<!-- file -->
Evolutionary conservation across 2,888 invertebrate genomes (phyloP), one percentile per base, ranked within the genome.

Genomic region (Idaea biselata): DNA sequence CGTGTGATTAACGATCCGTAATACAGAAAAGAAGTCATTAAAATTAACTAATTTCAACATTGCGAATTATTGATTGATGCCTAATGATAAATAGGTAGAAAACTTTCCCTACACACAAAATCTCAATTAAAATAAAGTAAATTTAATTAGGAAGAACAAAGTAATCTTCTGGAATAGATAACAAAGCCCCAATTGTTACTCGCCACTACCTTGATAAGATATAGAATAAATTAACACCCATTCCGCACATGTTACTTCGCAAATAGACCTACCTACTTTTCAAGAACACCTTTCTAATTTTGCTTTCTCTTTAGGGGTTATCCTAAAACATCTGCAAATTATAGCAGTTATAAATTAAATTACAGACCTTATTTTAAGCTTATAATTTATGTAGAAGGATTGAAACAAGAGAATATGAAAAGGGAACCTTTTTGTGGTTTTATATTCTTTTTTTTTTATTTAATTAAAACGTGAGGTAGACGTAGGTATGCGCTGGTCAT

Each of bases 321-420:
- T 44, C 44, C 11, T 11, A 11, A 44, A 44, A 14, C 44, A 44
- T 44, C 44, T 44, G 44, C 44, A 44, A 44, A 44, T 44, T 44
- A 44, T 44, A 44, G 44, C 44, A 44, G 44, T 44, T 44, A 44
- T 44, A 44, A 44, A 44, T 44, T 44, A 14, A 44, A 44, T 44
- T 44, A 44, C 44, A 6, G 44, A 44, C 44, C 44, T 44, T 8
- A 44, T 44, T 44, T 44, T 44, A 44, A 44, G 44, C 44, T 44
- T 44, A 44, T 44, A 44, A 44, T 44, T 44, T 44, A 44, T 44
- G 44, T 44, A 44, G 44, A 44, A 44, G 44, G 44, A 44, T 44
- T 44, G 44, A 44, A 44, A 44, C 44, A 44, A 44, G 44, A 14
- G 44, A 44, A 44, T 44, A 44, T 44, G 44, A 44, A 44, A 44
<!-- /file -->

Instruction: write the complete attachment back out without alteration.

Evolutionary conservation across 2,888 invertebrate genomes (phyloP), one percentile per base, ranked within the genome.

Genomic region (Idaea biselata): DNA sequence CGTGTGATTAACGATCCGTAATACAGAAAAGAAGTCATTAAAATTAACTAATTTCAACATTGCGAATTATTGATTGATGCCTAATGATAAATAGGTAGAAAACTTTCCCTACACACAAAATCTCAATTAAAATAAAGTAAATTTAATTAGGAAGAACAAAGTAATCTTCTGGAATAGATAACAAAGCCCCAATTGTTACTCGCCACTACCTTGATAAGATATAGAATAAATTAACACCCATTCCGCACATGTTACTTCGCAAATAGACCTACCTACTTTTCAAGAACACCTTTCTAATTTTGCTTTCTCTTTAGGGGTTATCCTAAAACATCTGCAAATTATAGCAGTTATAAATTAAATTACAGACCTTATTTTAAGCTTATAATTTATGTAGAAGGATTGAAACAAGAGAATATGAAAAGGGAACCTTTTTGTGGTTTTATATTCTTTTTTTTTTATTTAATTAAAACGTGAGGTAGACGTAGGTATGCGCTGGTCAT

Each of bases 321-420:
- T 44, C 44, C 11, T 11, A 11, A 44, A 44, A 14, C 44, A 44
- T 44, C 44, T 44, G 44, C 44, A 44, A 44, A 44, T 44, T 44
- A 44, T 44, A 44, G 44, C 44, A 44, G 44, T 44, T 44, A 44
- T 44, A 44, A 44, A 44, T 44, T 44, A 14, A 44, A 44, T 44
- T 44, A 44, C 44, A 6, G 44, A 44, C 44, C 44, T 44, T 8
- A 44, T 44, T 44, T 44, T 44, A 44, A 44, G 44, C 44, T 44
- T 44, A 44, T 44, A 44, A 44, T 44, T 44, T 44, A 44, T 44
- G 44, T 44, A 44, G 44, A 44, A 44, G 44, G 44, A 44, T 44
- T 44, G 44, A 44, A 44, A 44, C 44, A 44, A 44, G 44, A 14
- G 44, A 44, A 44, T 44, A 44, T 44, G 44, A 44, A 44, A 44